We Are with Strong Minds and Fragile Hearts


Well, I’m doing it! Surviving Washington DC’s record-breaking summer heat one day at a time. I really should document my experiences here, but if I may, I’d like to digress for a while.

Prior to arriving, every single person I spoke with warned me of the extreme heat and humidity over on the East Coast. However, the weather is actually not as bad as people said it would be. I guess that was to be expected though since we all have a tendency to go to extremes when we’re trying to make a point.

But, it just got me thinking. Thinking about how this tendency to over exaggerate can become a problem, especially in light of the media’s tendency to blow things way out of proportion just to grab our attention.

I’ve heard the word “desensitization” thrown around a lot, and I suppose it’s applicable to my generation because of our high tolerance levels for violent and risqué material. This generalization usually leads others to assume that we are unaware of our surroundings and that we live in a “bubble”; in other words, many argue that my generation is overprotected because we have been overexposed (how ironic).

I have to wonder though, did if it ever occurred to anyone that our “desensitization” to the world around us is a defense mechanism? That maybe we don’t react as strongly to modern cinema and literature because it hits too close to home? That perhaps, we aren’t as easily moved by natural disasters and catastrophes not because we are heartless, but because we know that our hearts are in fact, fragile?

I certainly can’t speak for all of my peers, but in my opinion, it’s ridiculous to ask a bunch of teenagers and 20-year-olds to read diary entries from Holocaust survivors, listen to old radio broadcasts about the Cuban Missile Crisis, watch gory movies about Pearl Harbor, and still cry when someone gets shot on the news. Don’t get me wrong, my heart shatters when I hear of genuinely good people suffering through difficult times, but at some point, it becomes harder and harder to pick up the pieces.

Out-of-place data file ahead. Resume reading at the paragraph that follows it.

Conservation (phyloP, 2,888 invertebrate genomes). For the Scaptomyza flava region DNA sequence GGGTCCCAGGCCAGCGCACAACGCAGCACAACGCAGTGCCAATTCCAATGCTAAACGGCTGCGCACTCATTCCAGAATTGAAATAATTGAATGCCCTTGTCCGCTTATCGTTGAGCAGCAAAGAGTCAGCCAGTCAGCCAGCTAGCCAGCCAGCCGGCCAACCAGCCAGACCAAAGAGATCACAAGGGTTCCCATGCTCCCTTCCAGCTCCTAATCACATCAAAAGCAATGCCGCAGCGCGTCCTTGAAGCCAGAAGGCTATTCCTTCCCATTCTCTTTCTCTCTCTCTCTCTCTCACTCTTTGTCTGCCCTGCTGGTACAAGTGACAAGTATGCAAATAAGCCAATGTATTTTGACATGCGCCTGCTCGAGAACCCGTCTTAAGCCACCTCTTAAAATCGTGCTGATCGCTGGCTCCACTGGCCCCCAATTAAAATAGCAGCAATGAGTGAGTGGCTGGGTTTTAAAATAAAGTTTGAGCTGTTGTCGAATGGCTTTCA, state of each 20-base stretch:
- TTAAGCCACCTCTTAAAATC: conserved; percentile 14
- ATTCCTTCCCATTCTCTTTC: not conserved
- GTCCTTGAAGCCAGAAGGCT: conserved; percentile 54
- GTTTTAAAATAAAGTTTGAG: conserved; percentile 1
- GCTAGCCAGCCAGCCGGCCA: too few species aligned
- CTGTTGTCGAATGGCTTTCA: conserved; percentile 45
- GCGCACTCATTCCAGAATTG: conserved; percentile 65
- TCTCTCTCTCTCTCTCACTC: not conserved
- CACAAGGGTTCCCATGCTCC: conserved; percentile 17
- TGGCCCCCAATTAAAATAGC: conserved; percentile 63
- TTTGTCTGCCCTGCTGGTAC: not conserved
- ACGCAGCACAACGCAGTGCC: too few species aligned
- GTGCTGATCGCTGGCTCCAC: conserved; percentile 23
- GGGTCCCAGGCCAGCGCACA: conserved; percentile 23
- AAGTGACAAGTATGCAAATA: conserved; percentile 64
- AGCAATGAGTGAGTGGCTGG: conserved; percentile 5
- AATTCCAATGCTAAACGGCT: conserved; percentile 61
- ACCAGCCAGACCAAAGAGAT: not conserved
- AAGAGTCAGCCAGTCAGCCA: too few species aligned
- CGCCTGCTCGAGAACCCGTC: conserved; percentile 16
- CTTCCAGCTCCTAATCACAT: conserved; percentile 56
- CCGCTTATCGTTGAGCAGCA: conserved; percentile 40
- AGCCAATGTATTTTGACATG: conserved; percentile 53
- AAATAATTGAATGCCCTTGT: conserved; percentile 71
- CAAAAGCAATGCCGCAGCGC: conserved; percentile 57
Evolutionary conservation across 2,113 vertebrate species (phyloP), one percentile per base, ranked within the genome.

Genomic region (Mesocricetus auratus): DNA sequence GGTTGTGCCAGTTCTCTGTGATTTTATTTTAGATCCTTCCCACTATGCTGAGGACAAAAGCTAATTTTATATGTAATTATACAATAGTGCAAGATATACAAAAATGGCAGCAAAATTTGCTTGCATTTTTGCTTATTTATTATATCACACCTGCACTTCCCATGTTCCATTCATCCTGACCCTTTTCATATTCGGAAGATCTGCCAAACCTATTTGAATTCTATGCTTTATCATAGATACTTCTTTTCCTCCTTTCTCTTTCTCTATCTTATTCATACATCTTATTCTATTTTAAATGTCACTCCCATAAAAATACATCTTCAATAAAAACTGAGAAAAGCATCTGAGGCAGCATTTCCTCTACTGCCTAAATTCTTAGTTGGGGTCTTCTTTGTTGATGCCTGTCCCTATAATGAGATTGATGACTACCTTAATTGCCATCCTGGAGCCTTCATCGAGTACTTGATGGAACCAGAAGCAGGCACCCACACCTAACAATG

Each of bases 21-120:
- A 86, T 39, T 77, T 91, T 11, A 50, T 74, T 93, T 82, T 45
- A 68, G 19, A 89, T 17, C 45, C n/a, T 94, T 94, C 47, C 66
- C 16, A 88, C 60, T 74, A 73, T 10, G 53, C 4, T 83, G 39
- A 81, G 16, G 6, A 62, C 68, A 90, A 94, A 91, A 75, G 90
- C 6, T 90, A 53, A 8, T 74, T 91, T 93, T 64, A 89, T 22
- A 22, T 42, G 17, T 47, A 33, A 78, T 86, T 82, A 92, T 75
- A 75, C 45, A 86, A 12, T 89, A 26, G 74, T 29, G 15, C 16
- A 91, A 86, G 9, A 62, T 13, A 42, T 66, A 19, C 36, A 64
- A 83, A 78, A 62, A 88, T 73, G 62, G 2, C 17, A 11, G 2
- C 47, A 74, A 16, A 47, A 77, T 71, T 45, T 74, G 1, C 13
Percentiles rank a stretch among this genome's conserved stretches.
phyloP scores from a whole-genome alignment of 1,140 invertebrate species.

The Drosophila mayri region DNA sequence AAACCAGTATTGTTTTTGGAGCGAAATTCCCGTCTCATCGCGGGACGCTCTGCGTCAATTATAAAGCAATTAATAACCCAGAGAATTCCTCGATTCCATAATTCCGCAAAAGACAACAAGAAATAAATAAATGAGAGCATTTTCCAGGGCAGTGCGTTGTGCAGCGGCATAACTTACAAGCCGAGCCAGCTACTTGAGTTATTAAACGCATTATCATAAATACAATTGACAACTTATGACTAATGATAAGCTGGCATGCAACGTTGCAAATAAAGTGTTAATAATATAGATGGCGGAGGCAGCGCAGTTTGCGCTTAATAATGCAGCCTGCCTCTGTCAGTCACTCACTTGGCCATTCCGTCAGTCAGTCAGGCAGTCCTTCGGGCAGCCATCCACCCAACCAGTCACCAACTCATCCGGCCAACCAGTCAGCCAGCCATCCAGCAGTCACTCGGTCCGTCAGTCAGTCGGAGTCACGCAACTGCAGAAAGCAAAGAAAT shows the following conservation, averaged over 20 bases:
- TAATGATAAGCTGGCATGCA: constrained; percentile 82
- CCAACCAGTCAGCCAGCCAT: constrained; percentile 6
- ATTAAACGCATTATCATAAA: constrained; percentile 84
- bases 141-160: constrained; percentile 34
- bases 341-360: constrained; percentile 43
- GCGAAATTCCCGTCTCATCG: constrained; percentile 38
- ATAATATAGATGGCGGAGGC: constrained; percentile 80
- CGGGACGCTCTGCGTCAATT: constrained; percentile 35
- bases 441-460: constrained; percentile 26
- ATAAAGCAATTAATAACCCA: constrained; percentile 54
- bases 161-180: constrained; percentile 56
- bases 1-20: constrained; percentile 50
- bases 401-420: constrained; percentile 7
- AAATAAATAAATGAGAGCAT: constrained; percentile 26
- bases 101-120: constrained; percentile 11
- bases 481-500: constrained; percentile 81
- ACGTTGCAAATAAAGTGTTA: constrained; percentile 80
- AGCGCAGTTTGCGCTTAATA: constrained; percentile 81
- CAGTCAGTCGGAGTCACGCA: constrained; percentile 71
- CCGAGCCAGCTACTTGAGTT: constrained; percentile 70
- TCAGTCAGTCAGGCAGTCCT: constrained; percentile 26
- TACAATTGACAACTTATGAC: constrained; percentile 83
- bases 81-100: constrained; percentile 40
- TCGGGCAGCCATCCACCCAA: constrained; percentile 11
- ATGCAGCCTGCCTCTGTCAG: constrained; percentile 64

Over the years, America has made an effort to build itself up as an untouchable nation, an idea which has been able to circulate across the country through the media, which has grown exponentially and provided us with many opportunities to stay in tune with the world around us. But with the advancement of technology and the alleged improvement of communication, we are instantly attacked by dozens of media sources from all directions when a virus breaks out, a murderer is discovered, or a national security threat is revealed. So, even though the 21st century may not be facing a significantly higher number of wars — locally and globally, emotionally and physically — it certainly seems as though we are living in one of the most dangerous times this world has ever known.

Take the Scott and Lacey Peterson case. I remember hearing about the murder of Lacey Peterson and her unborn child by her so-called husband 10 years ago. The case received 24/7 coverage until I actually got so sick of hearing about the details of the trial that I found myself flipping the channel the minute the name “Peterson” came up. And now, a decade later, it’s back on the news because Scott’s lawyer thinks the case against his client is weak and that the ruling should be overturned, according to the Los Angeles Times.

My point is that it’s getting to be too much — all of these dramatized updates, briefs, sound bites, front-page stories, breaking news pieces, and world events that pour into my news feed every second. I care very much for the welfare of the global community, but at times, when all my peers and I are exposed to is heartbreak, tragedy, and death, the future can look pretty bleak. Hearing one depressing story after the other instinctively makes students like me tune out because we can’t stand by helplessly and soak in the intensity of these atrocities without risking becoming emotional scarred for life.

They call us “tomorrow’s leaders” and they tell us that we are the future. So isn’t it about time for our predecessors to start passing the torch from their generation to ours before they fling it into the air out of exhaustion and leave us to clean up the mess?

I have so many thoughts on the subject that I could go on for days. But that’s all I feel comfortable saying right now given my limited experience with the matter.

For now, here’s a snapshot of the amazing time I’m having in our nation’s capital. For more detailed posts about my time in Washington DC, feel free to check out my other blog: Speak Up and Reach Out.